Robert’s Version of Independence (fiction)



As Robert sat down in his luxurious seat in the white house, the contentedness within him could not help but bring out a subtle smile on his face. It is a sunny, beautiful day, and the birds outside of his window seem determined to provide the best concert ever. Robert’s country, Zimbabwe has finally gained its independence from the white colonial rule. He does not want to think of the people who have died trying to fight for it, or the homes ruined during the war. No, the thoughts are too painful for the moment. He simply wants a few seconds to dwell in the blissfulness that is his people’s freedom. 

The moment is cut short when Blair, the vice president, walks in the oval office to ask him to join the independence party in the hall. Robert feels that it is too early to start celebrations as the sun is still up high and bright. Robert finds it rather fashionable to have ceremonies in the evening. However, it is difficult to decline any invitation from his good old friend Blair. Blair was the only white man, in the black people’s freedom movement, who truly believed in the cause of the movement and joined it without any selfish hidden agenda. Blair is one of the most honest, good-hearted white politician who has always believed in equality regardless of race, gender or nationality.  He makes Robert truly believe in the ability of human beings collaborating as patriots, regardless of the race.

However, as Robert walks into the ceremony room, Robert’s mind gradually changes. Although he is welcomed with expensive champagne and the jubilating crowd of politicians and their wives, he cannot brush of the tenseness that grew within him.  The inequality of the races that stands before him disgusts him. Even though the independence was won for the black people to remove white minority rule, the number of joyous white people that stands before him equals the joyous black people that stands before him. The image is distasteful to the extent that Robert begins feeling dizzy. He wonders why the white people are so happy and why they are downing the white house’s expensive champagne. “That is champagne created by the fine fruits of Zimbabwe’s soil. This moment is the sweet celebration of the victory of the black people. Why are the white people sharing this moment with us like they own it?” Robert wonders. When Robert realizes that the white people only had the right to abuse black people ripped from them after the war, he falls on the floor. Knowing that his people, the black people of Zimbabwe, have won only their freedom from the brutal war has overwhelmed him. He faints.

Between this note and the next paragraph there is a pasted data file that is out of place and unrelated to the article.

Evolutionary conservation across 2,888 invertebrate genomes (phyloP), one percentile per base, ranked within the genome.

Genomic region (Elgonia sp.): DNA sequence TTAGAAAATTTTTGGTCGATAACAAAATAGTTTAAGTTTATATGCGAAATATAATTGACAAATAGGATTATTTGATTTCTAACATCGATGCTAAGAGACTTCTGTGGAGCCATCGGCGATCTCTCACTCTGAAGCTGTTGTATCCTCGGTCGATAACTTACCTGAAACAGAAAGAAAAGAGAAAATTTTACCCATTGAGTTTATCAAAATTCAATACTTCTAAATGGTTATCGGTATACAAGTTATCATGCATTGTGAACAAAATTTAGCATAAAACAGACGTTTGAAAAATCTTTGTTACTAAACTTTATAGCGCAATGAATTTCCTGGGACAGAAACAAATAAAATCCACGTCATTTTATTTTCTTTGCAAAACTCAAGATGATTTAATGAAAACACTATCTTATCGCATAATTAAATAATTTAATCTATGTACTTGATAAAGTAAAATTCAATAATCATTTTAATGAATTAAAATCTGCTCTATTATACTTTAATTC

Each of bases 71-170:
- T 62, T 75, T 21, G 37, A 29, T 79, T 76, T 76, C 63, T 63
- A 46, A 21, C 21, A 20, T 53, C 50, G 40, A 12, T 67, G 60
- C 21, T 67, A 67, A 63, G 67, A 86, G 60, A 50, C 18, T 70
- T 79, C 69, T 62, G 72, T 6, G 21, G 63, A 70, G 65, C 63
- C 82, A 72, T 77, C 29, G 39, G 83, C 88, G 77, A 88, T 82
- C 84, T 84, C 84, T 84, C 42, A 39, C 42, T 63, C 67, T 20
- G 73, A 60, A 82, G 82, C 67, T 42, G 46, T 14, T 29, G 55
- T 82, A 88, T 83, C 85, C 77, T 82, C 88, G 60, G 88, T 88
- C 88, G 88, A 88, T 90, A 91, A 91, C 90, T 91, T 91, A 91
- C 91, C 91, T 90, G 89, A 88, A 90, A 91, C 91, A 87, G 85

Robert is a young man walking out of a large building with his head down. He is wearing a neat suit but his head is down. His thoughts swirling with hurt and rage. He knows the job interview that he just came out of was declined because he is black. He knows his degree from Oxford was an achievement that can instantly get him a great job. Nevertheless, he is in Zimbabwe, a white-owned country, and as a black man he knows he is worth nothing else but manual labor for the rest of his life. He looks up and finds a black woman being verbally and physically harassed by two white policemen because she has no identification documents showing her white masters. This type of documentation had been outlawed ages ago. Robert knew the policemen were racists abusing their power. Robert can see no other black man or woman in the streets and he knows that intervening the situation alone would be life threatening. However, he has had enough of the white prejudice. He intervenes with trying to reason with the policemen. This lead to him being beaten thoroughly and being thrown into jail. Robert wakes up and finds himself in a hospital bed.

He looks around him and there is wife and three white males, including Blair. It still feels like prison. He looks at Blair, pained by the thought that he cannot share his worries with his good old friend. Blair has become the enemy. He knows that the woman from his dreams, like him, owns nothing until this day because the white people are still in Zimbabwe. Not the right to be a pedestrian, the right to a job or the right to property. Moreover, he knows it will take decades for racism to be eradicated.

As soon as Robert is out of bed, he orders the repatriation of all white people if they have not lived in Zimbabwe for more than 10 years and the immediate removal of all white landowners to be replaced by black Zimbabweans. He has to give black Zimbabweans their initial birthrights and riches rightfully. He will get this done come hell or high water. The black Zimbabweans forcefully take back their land and chase the white residents through violence and murder in the name of ‘President Robert’. Robert cannot care less of the white people’s plead for mercy. Even Blair, his good old friend begs for the madness to stop. However, Robert does not see it as murder or a massacre. He sees it as the rightful redemption of the black supremacy in Zimbabwe.

The white people leave with rage, determined to revenge Zimbabwe. They even bring sanctions in Zimbabwe that causes great suffering in the country. Robert is indifferent. His people are free and they have all the resources, equipment and land required to rebuild Zimbabwe to their fit. All that Robert has craved and fought for all his life is the freedom of the Black Zimbabwean people in Zimbabwe and it has been attained. Robert goes back to his luxurious seat in the oval office, content with the thought that the next person, who will disturb him from the concert the birds are giving him, is the blissful presence of a black successful person.


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